In 1988, Alexander Julian designed the new purple-and-teal Charlotte Hornets uni. According to Uni Watch guru Paul Lukas, "this was not only the first time a 'real' clothing designer had designed a major sports uni, it was also the start of the purple and teal craze."
Existed in primitive theater form pre-1979, but boxing would be nowhere without pay-per-view. The service first came into big play for the September 1981 welterweight title bout between Sugar Ray Leonard and Thomas Hearns, when about 500,000 viewers paid $15 to watch the fight via cable. (Only about a million could receive the service.) Closed circuit for the same fight grossed $18 million, but PPV would soon take the lead.
Sideline interviews
Jim Lampley was reporting from the sidelines in the 1970s, but the sideline interview first came into play big-time when the USFL allowed ABC to do sideline interviews beginning with its March 1983 debut. Hard to imagine, but at first, the exchanges were actually meaningful. Two years later, Gerald Eskenazi of the New York Times praised the innovation, writing on March 19, 1985, that "The U.S.F.L. telecasts on ABC-TV continue to sparkle with intriguing sideline interviews by Tim Brant in the heat of the game. Immediately after the Baltimore Stars' Sam Mills picked off a Doug Flutie pass, Brant had him describe his team's strategy in trying to halt the little General. It gives a dimension and immediacy to the game."
Premium baseball cards
Topps monopoly was broken by court order in 1980. The following year, Fleer and Donruss came out with their own sets of cards. Since then, there's been an explosion of cards in all sports, with a larger variety (high gloss, limited edition, etc.) that has turned a kid's pastime into a collectibles business oriented more toward adults.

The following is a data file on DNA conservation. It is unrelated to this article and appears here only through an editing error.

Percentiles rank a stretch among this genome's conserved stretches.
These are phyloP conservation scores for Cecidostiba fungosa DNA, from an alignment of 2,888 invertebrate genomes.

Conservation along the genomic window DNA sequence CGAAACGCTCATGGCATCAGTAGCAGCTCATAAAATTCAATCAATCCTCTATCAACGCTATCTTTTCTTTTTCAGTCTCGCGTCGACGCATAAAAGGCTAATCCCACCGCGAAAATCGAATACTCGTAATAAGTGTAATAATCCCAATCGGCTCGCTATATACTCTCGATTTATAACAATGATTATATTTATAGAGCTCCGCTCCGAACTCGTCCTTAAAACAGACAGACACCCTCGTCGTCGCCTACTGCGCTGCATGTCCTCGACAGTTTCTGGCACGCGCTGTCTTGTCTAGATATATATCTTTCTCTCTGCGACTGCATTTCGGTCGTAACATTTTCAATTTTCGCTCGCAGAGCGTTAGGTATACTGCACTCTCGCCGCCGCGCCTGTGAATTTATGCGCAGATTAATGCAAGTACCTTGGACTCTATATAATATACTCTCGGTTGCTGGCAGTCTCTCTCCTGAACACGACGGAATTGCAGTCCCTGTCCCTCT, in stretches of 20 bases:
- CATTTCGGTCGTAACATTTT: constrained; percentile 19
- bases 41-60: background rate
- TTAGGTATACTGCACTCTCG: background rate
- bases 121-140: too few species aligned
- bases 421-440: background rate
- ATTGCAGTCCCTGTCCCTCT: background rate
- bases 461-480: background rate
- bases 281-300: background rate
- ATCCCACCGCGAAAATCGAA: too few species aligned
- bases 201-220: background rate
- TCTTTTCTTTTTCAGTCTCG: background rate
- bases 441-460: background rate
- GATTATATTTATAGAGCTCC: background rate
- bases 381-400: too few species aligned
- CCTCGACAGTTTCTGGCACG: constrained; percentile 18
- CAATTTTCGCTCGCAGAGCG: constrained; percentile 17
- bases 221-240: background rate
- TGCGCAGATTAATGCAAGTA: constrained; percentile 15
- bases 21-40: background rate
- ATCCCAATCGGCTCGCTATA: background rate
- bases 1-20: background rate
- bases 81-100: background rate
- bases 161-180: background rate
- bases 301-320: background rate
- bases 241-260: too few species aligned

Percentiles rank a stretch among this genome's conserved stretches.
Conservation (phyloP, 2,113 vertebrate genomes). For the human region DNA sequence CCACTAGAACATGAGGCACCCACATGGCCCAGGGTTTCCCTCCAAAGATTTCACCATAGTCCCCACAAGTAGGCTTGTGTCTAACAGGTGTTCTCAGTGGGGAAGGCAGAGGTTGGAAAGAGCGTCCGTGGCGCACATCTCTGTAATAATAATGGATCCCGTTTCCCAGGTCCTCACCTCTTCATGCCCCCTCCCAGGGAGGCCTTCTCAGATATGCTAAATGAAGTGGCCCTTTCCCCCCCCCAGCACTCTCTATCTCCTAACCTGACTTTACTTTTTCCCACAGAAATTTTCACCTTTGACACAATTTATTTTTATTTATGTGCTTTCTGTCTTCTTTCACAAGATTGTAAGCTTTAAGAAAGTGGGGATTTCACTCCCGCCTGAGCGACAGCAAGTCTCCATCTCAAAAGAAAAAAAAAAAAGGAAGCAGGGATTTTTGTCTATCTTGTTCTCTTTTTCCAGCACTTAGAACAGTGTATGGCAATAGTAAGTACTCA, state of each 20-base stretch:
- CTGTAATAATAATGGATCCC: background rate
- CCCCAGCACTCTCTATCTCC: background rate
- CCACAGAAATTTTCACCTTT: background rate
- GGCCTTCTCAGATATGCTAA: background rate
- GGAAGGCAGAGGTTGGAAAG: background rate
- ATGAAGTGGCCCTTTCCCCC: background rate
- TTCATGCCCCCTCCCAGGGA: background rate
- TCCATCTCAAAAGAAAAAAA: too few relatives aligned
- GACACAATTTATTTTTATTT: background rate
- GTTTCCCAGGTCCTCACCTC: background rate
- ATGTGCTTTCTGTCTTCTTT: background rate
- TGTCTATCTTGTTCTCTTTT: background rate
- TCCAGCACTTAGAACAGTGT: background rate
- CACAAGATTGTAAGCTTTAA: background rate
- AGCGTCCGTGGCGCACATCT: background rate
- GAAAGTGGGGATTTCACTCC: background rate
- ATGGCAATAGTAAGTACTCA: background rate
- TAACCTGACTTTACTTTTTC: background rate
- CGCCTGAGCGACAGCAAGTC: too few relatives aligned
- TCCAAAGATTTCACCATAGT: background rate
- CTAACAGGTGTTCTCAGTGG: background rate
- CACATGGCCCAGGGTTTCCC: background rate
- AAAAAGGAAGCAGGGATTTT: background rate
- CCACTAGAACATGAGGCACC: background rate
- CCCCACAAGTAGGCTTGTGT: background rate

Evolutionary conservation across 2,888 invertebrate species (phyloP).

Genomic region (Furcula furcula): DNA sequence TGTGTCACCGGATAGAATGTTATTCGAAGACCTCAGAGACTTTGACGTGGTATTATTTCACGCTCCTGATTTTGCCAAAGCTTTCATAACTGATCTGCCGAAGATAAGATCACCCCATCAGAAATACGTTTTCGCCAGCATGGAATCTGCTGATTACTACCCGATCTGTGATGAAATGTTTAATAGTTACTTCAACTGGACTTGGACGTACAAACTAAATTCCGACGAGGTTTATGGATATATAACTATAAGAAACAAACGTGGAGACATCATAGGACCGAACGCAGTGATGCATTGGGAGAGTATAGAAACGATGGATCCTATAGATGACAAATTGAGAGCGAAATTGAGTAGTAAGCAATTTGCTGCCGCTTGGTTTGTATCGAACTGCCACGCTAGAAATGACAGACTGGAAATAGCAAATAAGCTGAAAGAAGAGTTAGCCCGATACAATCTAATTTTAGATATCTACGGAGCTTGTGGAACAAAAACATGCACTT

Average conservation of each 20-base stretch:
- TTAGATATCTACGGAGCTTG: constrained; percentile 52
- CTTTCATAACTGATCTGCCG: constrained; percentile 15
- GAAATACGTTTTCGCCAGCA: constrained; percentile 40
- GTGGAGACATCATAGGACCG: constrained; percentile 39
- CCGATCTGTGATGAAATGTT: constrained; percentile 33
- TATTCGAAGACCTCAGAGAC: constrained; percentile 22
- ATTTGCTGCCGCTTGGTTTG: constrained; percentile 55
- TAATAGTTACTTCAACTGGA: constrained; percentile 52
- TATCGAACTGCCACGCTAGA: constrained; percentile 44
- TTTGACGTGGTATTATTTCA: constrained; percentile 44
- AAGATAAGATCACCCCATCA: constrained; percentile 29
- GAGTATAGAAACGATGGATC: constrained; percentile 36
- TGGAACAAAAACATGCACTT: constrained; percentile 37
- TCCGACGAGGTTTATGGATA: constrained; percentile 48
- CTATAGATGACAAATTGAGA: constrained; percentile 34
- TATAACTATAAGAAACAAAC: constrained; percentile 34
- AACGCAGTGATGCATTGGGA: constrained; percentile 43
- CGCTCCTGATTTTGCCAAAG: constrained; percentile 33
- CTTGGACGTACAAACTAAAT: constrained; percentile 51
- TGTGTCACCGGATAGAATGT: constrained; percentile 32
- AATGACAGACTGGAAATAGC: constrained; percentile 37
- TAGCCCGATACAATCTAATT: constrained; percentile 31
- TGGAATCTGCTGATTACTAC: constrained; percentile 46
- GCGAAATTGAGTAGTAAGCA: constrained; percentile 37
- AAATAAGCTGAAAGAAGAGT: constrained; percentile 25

Sideline shots of coaches
Leo Mazzone rocks. He rocks when the Braves are ahead; he rocks when they're behind. College basketball coaches scream. They're up off their feet, with their hands flailing in more directions than a symphony conductor. But ... they're not playing the game! And way too many of the frequent shots tell us only two things. One is obvious: The coach is concerned about his team. The other is not: The coach is playing to the camera in ways that were rare, if not unimaginable, 25 years ago.
One-out lefty reliever
Another La Russa innovation. He used Rick Honeycutt and Vince Horsman as one-out men in 1992. Also in 1992, the Brewers' Jesse Orosco became a one-outer, appearing in 59 games but pitching only 39 innings.
Personal seat licenses
We're not sure who was the first, but it might have been the New Jersey Devils. In 1982, the Devils started charging $2,000 for rights to premium season tickets -- and an annual right to renew. Fans protested -- they'd managed to shoot down a variety of ticket fee schemes floated in the late 1970s -- but within a decade, seat licenses weren't raising many eyebrows. Unless they were too high.
Bobblehead dolls
Once upon a time, giveaways were only about trinkets. But the bobblehead craze, which probably dates to the Giants' giveaway of a Willie Mays bobbler in 1999, turned the dolls into sure-fire ways to draw fans. Many have also become true (and sometimes very valuable) collectibles.
Senior PGA Tour
On June 22, 1980, Don January won the Atlantic City International, the first event on the newly-formed Senior PGA Tour. The Tour would expand from five to 11 to 24 tournaments within just a few years, with prize money increasing quickly into the millions. And fans got to see Lee Trevino and Jack Nicklaus and other beloved greats play long past their prime.
Sports bars
We're not talking Toots Shor's here. We're talking widescreens everywhere, sports gear all over the walls, and packed to the rafters on every autumn weekend. They weren't the first, but Mike O'Harro and Jim Desmond opened "Champions" in Washington, D.C., in 1984, and were talking about opening more ASAP. "I think this is going to be a hot concept nationwide," said O'Harro. He was right.
Virtual signage
The ability to project advertising images onto the field, or walls, that can only be seen on TV, will ensure that Wrigley's bricks and ivy are never covered or painted over. The technology also means that marketers' logos are ubiquitous, and that viewers at home can't quite believe their eyes. Debuted in 1995, the virtual ads became common around 1998.
One-piece composite hockey sticks
Introduced in the late 1990s, the one-piece sticks, combined with graphite blades, added about 10 mph to shot speed.
Big, light goalie pads
In 1989-90, the NHL instituted a rule change that increased the maximum width of goalie pads from 10 to 12 inches. The increased width, along with lighter materials, now enable goalies to cover a lot more territory in the crease.